How much do I need to retire? When can I retire? Use my retirement calculator to find out!
Most retirement calculators, from Dave Ramsey to Vanguard, ask for your retirement age and then tell you how much you’ll have by then.
But for the financially independent, we want to know when we can retire, not the other way around.
So I created a different retirement calculator for us.
This retirement calculator asks you how much you want to spend in retirement and tells you how much longer you’ll have to work.
The When Can I Retire Calculator
note: enter numbers only. do not enter $ or commas or other symbol.
My retirement calculator asks you three questions:
- How much do you have?
- What’s your yearly savings?
- How much do you want spend in retirement?
When you answer them, the calculator will answer the four key questions about your retirement:
- How much do I need to retire?
- How much do I still need to save for retirement?
- When can I retire?
- How long will my retirement savings last?
This retirement calculator already has market assumptions baked in. But you can also adjust to see how they impact results.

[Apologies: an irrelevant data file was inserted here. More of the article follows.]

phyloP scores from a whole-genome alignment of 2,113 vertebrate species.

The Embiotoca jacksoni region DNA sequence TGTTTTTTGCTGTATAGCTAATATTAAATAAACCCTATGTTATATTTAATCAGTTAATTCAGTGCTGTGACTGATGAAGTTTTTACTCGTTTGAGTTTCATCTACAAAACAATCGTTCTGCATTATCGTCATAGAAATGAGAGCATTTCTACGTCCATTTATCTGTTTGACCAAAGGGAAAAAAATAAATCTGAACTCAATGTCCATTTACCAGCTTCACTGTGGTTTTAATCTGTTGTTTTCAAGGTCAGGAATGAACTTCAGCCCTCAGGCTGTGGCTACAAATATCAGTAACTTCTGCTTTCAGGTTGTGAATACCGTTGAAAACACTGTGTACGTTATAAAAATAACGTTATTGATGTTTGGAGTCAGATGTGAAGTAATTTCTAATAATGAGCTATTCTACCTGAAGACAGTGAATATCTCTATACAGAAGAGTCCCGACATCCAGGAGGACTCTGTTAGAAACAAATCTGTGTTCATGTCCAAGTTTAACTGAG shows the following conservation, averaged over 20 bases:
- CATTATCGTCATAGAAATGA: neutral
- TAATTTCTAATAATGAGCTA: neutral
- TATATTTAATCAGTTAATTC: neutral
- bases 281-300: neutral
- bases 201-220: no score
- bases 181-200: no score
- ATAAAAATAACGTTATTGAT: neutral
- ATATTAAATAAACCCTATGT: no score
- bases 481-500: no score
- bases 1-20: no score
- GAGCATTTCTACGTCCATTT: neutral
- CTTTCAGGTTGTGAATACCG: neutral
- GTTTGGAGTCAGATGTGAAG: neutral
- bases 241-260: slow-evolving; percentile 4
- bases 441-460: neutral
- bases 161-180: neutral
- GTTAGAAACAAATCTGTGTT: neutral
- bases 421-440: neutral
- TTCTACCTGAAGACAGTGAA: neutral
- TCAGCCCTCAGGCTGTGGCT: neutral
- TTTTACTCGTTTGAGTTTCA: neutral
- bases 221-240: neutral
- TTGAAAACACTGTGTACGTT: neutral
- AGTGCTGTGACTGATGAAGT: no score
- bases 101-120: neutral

I haven’t found any retirement calculators out there that is quite this simple. And since I love Dave Ramsey, I’m calling this my Better Than Dave Ramsey Retirement Calculator.
Retirement Calculator Explained
Your retirement plan hinges on the answers of these four questions.
- How much money do I need to retire?
- How much money do I need to save for retirement?
- When can I retire?
- How long will my retirement savings last?
Let’s go over how they impact your ability to retire, one by one.
Question #1: How much money do I need to retire?
Whenever someone asks you “how much money”, they’re asking for your net worth.
This retirement calculator takes into account both your estimated retirement expenses, and the withdraw rate, to calculate how much money you need to retire.
Below is at table that shows how your retirement number in the middle, and how it can vary wildly depending on your retirement expenses (first column) and withdrawal rate (first row).